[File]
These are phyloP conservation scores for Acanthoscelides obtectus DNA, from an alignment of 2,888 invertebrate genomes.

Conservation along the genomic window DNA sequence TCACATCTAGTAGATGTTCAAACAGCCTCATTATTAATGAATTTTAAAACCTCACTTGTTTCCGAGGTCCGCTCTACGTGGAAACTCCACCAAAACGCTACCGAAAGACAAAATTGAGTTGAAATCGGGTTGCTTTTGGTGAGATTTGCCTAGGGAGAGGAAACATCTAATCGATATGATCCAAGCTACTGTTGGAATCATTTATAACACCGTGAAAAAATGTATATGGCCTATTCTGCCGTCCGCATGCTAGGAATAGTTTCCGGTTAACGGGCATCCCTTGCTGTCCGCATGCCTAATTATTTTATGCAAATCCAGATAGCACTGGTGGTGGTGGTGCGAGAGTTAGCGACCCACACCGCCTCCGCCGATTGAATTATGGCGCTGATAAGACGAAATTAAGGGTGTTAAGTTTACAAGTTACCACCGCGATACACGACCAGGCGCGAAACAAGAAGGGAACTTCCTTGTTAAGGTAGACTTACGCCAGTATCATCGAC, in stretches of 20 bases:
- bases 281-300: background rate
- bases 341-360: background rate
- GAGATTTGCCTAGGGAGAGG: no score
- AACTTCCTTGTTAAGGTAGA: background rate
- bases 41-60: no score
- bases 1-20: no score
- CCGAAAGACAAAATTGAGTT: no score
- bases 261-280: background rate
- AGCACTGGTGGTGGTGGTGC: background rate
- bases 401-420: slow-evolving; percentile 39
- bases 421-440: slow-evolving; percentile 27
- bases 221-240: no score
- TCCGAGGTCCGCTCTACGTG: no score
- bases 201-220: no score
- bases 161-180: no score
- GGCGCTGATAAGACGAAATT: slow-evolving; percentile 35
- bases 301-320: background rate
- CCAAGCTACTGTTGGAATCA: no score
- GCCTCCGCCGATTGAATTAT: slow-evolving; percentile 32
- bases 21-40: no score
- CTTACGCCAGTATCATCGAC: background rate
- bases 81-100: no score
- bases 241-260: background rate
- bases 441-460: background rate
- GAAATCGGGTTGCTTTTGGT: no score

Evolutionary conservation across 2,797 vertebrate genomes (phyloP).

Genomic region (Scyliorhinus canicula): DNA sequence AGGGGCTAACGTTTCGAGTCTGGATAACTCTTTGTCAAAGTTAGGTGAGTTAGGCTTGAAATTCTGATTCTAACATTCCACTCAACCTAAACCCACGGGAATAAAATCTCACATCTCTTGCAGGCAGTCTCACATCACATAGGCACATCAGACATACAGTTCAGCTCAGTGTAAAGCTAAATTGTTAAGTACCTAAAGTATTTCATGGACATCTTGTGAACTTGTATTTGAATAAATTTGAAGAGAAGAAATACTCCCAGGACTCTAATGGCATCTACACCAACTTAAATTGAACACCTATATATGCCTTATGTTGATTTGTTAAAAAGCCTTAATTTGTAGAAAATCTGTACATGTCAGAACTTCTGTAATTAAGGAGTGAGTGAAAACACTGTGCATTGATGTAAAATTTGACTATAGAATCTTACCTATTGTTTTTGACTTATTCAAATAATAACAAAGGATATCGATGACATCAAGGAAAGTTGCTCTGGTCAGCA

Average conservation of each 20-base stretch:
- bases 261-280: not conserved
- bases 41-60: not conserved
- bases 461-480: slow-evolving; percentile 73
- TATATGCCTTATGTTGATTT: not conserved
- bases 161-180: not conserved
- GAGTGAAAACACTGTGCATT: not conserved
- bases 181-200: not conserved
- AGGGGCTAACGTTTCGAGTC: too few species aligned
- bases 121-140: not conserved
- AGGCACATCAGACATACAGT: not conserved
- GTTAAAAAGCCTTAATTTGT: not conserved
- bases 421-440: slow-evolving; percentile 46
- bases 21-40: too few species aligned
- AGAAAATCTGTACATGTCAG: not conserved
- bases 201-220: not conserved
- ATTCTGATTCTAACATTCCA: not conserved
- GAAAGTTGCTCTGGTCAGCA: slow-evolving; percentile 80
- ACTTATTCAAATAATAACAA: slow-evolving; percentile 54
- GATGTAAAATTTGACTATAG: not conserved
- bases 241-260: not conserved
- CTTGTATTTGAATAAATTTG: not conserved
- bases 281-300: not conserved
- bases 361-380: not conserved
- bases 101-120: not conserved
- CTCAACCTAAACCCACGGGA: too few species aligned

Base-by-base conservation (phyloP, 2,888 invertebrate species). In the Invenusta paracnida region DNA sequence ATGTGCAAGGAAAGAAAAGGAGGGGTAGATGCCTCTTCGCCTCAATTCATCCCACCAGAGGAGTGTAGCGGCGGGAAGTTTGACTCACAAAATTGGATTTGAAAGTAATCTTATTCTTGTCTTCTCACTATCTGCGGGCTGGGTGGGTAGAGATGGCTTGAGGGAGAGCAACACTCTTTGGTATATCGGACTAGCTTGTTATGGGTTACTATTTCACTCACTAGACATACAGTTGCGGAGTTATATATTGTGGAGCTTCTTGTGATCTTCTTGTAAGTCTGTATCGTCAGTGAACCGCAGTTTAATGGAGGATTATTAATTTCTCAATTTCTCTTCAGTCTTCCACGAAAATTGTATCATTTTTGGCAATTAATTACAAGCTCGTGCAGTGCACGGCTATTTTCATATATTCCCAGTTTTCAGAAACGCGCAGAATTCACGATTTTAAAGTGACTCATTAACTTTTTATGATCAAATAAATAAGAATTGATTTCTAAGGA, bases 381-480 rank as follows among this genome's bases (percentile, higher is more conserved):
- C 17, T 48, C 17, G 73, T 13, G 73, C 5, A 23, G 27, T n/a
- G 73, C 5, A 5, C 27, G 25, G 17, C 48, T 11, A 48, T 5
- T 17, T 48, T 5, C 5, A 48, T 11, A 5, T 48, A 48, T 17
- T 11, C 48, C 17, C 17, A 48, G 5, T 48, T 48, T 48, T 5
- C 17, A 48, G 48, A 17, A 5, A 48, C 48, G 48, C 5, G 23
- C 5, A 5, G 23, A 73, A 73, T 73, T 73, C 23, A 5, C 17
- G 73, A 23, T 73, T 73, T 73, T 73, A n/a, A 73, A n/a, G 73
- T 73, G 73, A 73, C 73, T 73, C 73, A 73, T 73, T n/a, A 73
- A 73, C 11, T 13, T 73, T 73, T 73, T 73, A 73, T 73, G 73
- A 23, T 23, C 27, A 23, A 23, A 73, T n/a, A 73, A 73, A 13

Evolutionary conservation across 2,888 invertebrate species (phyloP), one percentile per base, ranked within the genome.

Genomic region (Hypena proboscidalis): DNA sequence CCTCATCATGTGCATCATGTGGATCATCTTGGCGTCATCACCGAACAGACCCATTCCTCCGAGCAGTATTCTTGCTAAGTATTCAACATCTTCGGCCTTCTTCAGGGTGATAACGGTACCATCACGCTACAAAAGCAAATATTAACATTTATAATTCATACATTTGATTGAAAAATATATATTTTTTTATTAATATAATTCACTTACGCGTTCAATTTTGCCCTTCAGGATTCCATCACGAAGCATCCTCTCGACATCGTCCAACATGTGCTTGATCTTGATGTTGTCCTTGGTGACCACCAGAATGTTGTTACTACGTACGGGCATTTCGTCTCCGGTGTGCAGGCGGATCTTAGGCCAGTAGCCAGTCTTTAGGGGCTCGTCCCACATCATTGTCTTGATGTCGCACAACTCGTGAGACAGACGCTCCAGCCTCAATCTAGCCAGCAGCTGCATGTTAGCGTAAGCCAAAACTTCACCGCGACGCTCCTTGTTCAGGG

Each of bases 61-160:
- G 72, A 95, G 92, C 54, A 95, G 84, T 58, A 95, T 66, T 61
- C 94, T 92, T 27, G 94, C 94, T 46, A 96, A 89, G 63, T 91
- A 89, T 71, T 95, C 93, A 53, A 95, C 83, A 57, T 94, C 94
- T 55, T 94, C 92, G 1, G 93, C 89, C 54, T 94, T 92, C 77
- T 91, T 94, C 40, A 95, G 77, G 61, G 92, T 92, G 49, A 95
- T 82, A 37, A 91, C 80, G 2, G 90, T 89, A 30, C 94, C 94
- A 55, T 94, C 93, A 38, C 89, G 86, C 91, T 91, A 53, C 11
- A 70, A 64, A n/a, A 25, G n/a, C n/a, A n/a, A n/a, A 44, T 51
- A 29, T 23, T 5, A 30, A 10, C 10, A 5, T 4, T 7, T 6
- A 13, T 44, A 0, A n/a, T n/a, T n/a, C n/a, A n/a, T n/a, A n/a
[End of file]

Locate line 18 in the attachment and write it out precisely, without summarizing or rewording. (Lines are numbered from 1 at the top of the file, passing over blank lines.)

- GGCGCTGATAAGACGAAATT: slow-evolving; percentile 35